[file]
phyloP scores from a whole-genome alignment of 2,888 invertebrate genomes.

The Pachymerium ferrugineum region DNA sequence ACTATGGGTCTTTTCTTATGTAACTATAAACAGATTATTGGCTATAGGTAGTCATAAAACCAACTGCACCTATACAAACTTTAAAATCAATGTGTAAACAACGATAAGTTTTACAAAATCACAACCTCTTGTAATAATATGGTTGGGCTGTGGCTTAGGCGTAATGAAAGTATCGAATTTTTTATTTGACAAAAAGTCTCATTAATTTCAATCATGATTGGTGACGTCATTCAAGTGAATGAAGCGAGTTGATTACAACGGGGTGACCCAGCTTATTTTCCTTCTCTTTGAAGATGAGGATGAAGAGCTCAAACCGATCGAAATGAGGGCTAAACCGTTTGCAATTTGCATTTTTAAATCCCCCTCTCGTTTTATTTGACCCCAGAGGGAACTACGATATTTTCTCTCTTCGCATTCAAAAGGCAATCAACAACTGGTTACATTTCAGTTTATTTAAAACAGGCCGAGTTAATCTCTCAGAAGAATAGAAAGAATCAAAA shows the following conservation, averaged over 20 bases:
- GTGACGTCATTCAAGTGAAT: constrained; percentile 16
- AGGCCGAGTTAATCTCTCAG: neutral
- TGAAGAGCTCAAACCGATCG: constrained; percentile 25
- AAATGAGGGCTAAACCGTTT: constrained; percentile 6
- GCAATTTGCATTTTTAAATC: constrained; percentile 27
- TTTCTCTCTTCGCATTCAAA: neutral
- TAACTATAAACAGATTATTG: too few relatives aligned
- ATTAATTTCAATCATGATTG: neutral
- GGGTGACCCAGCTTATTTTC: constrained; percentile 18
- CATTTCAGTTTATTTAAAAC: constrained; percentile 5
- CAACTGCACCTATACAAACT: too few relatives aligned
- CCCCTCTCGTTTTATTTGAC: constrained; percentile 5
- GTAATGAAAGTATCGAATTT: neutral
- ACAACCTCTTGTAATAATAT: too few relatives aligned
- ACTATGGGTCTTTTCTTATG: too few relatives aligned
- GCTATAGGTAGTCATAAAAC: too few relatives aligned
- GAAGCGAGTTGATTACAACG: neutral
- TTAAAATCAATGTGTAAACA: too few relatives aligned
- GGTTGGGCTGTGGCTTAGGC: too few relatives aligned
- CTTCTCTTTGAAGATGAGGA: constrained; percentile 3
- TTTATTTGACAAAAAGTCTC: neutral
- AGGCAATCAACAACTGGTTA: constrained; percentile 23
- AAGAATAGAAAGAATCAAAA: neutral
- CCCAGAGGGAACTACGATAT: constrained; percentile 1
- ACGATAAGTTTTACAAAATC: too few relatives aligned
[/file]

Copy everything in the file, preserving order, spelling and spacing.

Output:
phyloP scores from a whole-genome alignment of 2,888 invertebrate genomes.

The Pachymerium ferrugineum region DNA sequence ACTATGGGTCTTTTCTTATGTAACTATAAACAGATTATTGGCTATAGGTAGTCATAAAACCAACTGCACCTATACAAACTTTAAAATCAATGTGTAAACAACGATAAGTTTTACAAAATCACAACCTCTTGTAATAATATGGTTGGGCTGTGGCTTAGGCGTAATGAAAGTATCGAATTTTTTATTTGACAAAAAGTCTCATTAATTTCAATCATGATTGGTGACGTCATTCAAGTGAATGAAGCGAGTTGATTACAACGGGGTGACCCAGCTTATTTTCCTTCTCTTTGAAGATGAGGATGAAGAGCTCAAACCGATCGAAATGAGGGCTAAACCGTTTGCAATTTGCATTTTTAAATCCCCCTCTCGTTTTATTTGACCCCAGAGGGAACTACGATATTTTCTCTCTTCGCATTCAAAAGGCAATCAACAACTGGTTACATTTCAGTTTATTTAAAACAGGCCGAGTTAATCTCTCAGAAGAATAGAAAGAATCAAAA shows the following conservation, averaged over 20 bases:
- GTGACGTCATTCAAGTGAAT: constrained; percentile 16
- AGGCCGAGTTAATCTCTCAG: neutral
- TGAAGAGCTCAAACCGATCG: constrained; percentile 25
- AAATGAGGGCTAAACCGTTT: constrained; percentile 6
- GCAATTTGCATTTTTAAATC: constrained; percentile 27
- TTTCTCTCTTCGCATTCAAA: neutral
- TAACTATAAACAGATTATTG: too few relatives aligned
- ATTAATTTCAATCATGATTG: neutral
- GGGTGACCCAGCTTATTTTC: constrained; percentile 18
- CATTTCAGTTTATTTAAAAC: constrained; percentile 5
- CAACTGCACCTATACAAACT: too few relatives aligned
- CCCCTCTCGTTTTATTTGAC: constrained; percentile 5
- GTAATGAAAGTATCGAATTT: neutral
- ACAACCTCTTGTAATAATAT: too few relatives aligned
- ACTATGGGTCTTTTCTTATG: too few relatives aligned
- GCTATAGGTAGTCATAAAAC: too few relatives aligned
- GAAGCGAGTTGATTACAACG: neutral
- TTAAAATCAATGTGTAAACA: too few relatives aligned
- GGTTGGGCTGTGGCTTAGGC: too few relatives aligned
- CTTCTCTTTGAAGATGAGGA: constrained; percentile 3
- TTTATTTGACAAAAAGTCTC: neutral
- AGGCAATCAACAACTGGTTA: constrained; percentile 23
- AAGAATAGAAAGAATCAAAA: neutral
- CCCAGAGGGAACTACGATAT: constrained; percentile 1
- ACGATAAGTTTTACAAAATC: too few relatives aligned